SERIOUS ills often result from exposure to freezing, merely because many people do not know how to guard against troubles so induced. Delicate white faces are sometimes disfigured by the nose turning red; this is liable to happen to one who has suffered from freezing of the organ, usually at the first snow-fall, perhaps even in midsummer; the hands may display, at these times, bluish-red and swollen fingers, and all this only because at some time in early youth, when these members had become frozen, proper care was not taken of them, and because there was nobody at hand who could offer sound advice.
WHEN Audubon's fame was just beginning, "Christopher North" (Professor Wilson, of the University of Edinburgh, and editor of “Blackwood’s Magazine”) wrote, under the form of a dialogue between himself and the Ettrick Shepherd (James Hogg, the poet), as follows:
SIR: In replying to a letter by me, published in the June number of this journal, Dr. William A. Hammond dispensed with the ordinary courtesy of discussion, and, at the same time, quite dexterously evaded the question at issue. He drops the “numerous, striking, and easily-detected sex differences in brain” which were “to be perceived at once” in comparing the two, and devotes himself to the one element of weight, which, so far as I know, no one has questioned, provided the relative body-weight is not allowed for between the sexes as it is in the tables where men alone are compared.
THAT intellectual superiority is not an end in itself is apparent from more than one consideration. Comte has said with truth that “we get tired of knowing, but never get tired of loving”; and a writer who carries more authority still has said that, when tongues fail and knowledge ceases, charity will still abide.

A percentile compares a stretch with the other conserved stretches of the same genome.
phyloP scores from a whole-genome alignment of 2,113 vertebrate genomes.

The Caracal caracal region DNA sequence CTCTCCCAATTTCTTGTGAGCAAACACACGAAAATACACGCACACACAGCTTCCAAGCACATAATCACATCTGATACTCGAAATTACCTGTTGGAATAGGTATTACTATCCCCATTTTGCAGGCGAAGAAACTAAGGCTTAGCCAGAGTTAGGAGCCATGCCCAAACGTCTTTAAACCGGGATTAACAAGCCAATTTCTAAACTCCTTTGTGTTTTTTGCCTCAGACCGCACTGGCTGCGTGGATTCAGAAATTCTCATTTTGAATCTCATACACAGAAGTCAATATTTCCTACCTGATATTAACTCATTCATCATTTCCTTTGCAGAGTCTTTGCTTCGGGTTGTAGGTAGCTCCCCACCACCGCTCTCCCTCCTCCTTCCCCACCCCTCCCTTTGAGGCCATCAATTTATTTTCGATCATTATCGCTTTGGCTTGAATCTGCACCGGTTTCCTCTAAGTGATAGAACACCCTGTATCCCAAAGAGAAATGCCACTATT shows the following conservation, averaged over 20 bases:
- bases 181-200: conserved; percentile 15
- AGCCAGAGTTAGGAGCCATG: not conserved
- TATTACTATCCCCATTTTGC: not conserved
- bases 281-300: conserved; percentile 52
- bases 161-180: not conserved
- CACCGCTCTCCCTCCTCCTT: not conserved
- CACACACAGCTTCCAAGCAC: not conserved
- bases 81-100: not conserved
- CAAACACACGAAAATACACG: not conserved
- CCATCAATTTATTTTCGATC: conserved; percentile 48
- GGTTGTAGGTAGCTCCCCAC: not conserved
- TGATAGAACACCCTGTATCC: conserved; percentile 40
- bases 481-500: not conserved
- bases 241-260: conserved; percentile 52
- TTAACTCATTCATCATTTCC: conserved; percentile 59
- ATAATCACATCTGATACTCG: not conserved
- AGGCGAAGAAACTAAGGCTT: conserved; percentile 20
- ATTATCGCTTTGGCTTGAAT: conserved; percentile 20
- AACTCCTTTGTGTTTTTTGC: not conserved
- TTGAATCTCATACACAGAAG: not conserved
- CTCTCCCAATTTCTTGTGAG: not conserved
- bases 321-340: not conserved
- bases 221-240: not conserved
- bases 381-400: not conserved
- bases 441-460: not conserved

THOUGH late in the order of actual publication of the series of histories, this volume is the first in the order of classification, and therefore rightly receives that number when regarded with reference to the series as a whole. The author’s plan of logical arrangement is to begin at the south of the territory whose history he intends to record in the whole work, and advance toward the north; and this order corresponds in the main with the historical sequence.
Natural History Studies in Boston.— The reports of the Museum, as given in the “Proceedings” of the Boston Society of Natural History, indicate that considerable progress is being made in the cultivation of a public interest in the objects of the society.
THE steamers of the new American “Arrow Line” are to be constructed upon a new principle, and with a view to an estimated speed sufficient to make the voyage between New York and Liverpool in a little more than four days. The Pocahontas will be 540 feet long, will be provided with 1,060 water-tight compartments, 500 of which are to be below the water-line, and will have 20 boilers with engines of 27,986 horse-power and capable of giving a speed of 22 knots an hour.